3. IMMEDIATELY after #2, jump into bed and sleep ~15minutes (MAX 20minutes) with blinds on, so the room is dark.
4. IMMEDIATELY after #3, go to hotel gym for 10-15mins. First 5-10min either run or pedal bike easy/medium effort. Then do twice 1 minute ALL-OUT sprinting.
5. Shower, change and get to your 7AM or 8AM meeting.
6. CRITICAL: Don’t eat any big meals during the day and avoid almost all carbohydrates, especially sugar, sugary drinks, rice, pasta, etc. that might spike your blood sugar and send to a death spiral two hours later. That means focus on protein, fat and some vegetables when you eat.
This routine (vs. three cups of coffee and straight to meeting from airport) works for three reasons, (i) caffeine is a stimulant, (ii) even little sleep helps to refresh, (iii) high intensity effort forces your body to release hormones that keep you alert and up. Just don’t screw it up with a huge burrito for lunch.
I would not recommend this as a long term solution, just a fix for a day or two to get through it.
Sami, I know this post is long past... but looking at your Sub-9 hour secret sauce article... I'm interested to know what's up with all those < 20' runs?
Practically speaking, it’s typically either run to pool(+swim) or some other “commuting”. I do them for two reasons: (1) it’s incredibly time efficient, (2) frequency, even if short runs, is a way to build muscular endurance for long running events without damaging yourself with 2hr runs.
Twenty nights in a hotel, two nights in my own bed, three in a hotel, two in my own bed and tomorrow again three more in a hotel. That’s the last 30 days. In fact, I’ve slept more nights in a hotel than in any of my “homes” since 2007. That’s not something to be proud of, but that’s how it goes.
My keywords for choosing a business hotel are convenience and frugality. I think I can handle almost anything and even as a business traveler have seen it from a basic 1 star to shared bathrooms to plastic sheets to the non-business overly lux, but one aspect has become a true showstopper for me: there must be a gym for training
Unfortunately this great idea and anticipation of a gym often fails to deliver its promise. So for the benefit of hotel general managers and other health-conscious business travelers, here are seven reasons (or questions to ask prior to booking!) for the above-mentioned failure. And in my case, that failure means no future stays in that hotel:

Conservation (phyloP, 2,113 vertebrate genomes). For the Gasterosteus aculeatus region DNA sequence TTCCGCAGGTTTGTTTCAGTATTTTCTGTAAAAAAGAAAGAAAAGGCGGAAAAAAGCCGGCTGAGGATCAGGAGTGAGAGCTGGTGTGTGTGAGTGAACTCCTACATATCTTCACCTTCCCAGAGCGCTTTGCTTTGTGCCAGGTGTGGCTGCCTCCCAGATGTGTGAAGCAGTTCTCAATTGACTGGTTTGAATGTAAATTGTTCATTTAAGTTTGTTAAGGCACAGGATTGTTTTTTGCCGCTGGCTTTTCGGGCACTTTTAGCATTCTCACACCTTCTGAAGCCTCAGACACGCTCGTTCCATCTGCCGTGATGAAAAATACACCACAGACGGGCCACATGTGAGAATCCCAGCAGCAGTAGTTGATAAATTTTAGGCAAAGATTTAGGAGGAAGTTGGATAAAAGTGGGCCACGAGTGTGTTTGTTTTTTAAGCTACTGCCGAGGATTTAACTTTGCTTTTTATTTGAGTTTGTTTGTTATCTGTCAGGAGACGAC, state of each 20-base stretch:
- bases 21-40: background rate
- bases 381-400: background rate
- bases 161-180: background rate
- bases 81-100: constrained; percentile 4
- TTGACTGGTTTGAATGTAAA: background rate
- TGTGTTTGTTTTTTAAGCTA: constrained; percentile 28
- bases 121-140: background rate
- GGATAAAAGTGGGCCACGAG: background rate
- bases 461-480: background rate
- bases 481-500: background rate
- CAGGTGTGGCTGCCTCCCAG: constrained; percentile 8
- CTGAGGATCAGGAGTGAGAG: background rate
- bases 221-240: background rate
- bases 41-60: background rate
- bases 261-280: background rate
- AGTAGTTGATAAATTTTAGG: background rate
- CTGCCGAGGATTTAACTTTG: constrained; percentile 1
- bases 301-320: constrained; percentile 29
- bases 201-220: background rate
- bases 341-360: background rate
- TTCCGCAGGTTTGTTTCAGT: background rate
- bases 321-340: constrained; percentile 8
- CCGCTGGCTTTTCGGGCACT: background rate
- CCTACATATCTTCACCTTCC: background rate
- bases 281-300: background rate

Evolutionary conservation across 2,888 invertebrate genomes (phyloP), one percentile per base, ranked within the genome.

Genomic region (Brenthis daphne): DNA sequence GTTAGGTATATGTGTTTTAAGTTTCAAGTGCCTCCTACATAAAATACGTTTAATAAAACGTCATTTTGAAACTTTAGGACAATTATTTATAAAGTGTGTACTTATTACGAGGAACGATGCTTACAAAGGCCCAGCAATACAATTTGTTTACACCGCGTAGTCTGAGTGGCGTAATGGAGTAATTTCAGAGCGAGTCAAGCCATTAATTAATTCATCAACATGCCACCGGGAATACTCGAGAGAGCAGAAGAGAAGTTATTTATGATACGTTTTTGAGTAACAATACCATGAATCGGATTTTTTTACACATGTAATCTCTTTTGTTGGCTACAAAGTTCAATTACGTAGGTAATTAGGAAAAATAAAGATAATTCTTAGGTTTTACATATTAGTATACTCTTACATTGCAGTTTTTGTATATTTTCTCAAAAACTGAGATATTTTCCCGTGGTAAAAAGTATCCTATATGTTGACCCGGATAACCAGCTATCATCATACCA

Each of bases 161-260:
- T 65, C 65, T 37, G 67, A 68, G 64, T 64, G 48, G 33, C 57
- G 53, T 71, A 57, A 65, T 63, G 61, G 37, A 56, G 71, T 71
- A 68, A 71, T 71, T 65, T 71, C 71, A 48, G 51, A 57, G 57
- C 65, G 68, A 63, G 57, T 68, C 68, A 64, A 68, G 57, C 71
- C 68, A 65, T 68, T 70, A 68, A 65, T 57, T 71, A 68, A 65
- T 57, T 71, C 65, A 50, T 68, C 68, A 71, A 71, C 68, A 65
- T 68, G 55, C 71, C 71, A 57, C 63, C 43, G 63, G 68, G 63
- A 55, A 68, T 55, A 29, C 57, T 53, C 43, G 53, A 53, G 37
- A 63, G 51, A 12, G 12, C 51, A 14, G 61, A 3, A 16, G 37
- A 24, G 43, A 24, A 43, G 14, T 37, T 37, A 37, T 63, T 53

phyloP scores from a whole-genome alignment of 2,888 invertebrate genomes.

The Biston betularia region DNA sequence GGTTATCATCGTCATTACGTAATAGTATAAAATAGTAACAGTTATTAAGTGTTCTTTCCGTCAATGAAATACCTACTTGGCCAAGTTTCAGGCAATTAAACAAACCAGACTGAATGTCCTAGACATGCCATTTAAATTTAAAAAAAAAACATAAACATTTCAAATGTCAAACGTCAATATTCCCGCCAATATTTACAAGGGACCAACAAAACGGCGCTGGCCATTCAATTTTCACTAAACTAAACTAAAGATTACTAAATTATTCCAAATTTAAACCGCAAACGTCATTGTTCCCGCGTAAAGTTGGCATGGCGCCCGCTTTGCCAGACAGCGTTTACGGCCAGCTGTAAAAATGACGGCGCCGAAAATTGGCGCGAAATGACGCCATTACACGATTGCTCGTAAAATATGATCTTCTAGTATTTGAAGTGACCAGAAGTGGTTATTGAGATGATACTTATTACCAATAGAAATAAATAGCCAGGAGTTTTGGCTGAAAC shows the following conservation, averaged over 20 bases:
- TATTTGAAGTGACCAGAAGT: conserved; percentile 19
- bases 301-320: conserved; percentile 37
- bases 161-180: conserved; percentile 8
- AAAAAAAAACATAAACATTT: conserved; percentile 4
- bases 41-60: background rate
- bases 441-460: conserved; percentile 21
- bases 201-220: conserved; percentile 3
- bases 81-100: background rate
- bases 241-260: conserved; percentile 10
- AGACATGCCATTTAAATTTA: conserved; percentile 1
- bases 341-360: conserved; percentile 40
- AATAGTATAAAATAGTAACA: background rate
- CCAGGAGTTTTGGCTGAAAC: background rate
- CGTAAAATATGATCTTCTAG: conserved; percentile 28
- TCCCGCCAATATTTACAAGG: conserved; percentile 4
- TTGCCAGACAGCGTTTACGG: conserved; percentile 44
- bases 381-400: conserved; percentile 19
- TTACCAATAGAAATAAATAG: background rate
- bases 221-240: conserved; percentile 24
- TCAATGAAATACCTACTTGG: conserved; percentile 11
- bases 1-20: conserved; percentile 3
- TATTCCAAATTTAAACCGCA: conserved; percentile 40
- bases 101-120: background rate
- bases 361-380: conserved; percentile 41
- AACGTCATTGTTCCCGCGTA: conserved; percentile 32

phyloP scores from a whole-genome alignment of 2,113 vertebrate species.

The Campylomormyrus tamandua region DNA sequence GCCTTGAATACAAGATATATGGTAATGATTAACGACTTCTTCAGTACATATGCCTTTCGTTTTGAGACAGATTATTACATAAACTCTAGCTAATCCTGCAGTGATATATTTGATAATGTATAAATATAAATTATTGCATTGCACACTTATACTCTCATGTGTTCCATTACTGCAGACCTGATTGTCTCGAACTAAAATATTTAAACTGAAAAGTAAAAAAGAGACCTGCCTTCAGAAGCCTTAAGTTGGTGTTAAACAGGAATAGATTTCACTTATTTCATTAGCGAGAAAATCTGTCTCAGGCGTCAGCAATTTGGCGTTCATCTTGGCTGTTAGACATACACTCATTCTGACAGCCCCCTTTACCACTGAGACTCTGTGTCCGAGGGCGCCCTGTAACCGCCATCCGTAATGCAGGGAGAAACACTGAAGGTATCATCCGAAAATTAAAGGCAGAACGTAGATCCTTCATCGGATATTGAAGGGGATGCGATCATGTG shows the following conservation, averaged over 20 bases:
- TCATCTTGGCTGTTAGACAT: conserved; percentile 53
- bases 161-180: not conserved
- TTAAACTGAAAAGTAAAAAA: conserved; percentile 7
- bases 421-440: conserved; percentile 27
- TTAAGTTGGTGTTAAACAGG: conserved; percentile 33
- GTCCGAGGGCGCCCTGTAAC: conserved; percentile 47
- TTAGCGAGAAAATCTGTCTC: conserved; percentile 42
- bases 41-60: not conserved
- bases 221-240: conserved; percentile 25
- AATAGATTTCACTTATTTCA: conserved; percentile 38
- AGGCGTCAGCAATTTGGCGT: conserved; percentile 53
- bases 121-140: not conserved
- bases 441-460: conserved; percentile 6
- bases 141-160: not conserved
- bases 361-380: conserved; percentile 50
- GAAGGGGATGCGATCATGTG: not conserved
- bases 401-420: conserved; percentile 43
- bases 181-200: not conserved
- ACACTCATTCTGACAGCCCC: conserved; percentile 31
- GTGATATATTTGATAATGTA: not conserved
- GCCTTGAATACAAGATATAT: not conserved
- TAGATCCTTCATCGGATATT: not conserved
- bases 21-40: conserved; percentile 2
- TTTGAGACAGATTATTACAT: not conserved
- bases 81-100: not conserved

1. Gym opens at 8AM or later with no exceptions.
This is surprisingly common. I could understand this rule at a beach resort, but how many business travelers can workout 8-9am and still make it to their flight or first meeting? Sometimes I’ve managed to talk myself into an off-hours gym through a janitor or by climbing through a window, but those are happy exceptions.
2. False advertising: one treadmill or a 1 mile walk does not equal a gym
Half of the 1-2 star hotels fall into this group. That single treadmill is additionally often broken or already in use by someone walking 20minute miles on it. Some nicer hotels have a “partner gym” which means hiking a couple miles to another location for a workout. These and many similar “false-advertising” cases shouldn’t count as an in-house gym listed in the amenities
3. Equipment doesn’t work and nobody was aware of it
Treadmill, stationary bike, elliptical machine, cables – yes, they all require maintenance. Countless times I’ve “checked out” the gym during check-in, but once you step on your piece of equipment, it doesn’t work and the front desk had no idea about it. Pedal is broken, no electricity, treadmill belt is stuck, and so on. I’ve unfortunately seen it all.
4. Access to the gym is through the lobby, restaurant or a FINE restaurant
I’m sure there are people who are slightly sweaty in a cute way after their work out. In my case, I emerge from the beating looking, feeling and smelling like I had been submerged in a sweat pool, several times. I know I should apologize the hundreds of people who’ve been fine-dining when I’ve crawled through the restaurant back to my room, or the fellow elevator passengers in their suits, but no, I think this is just bad design.
5. No bathroom access from/at the fitness room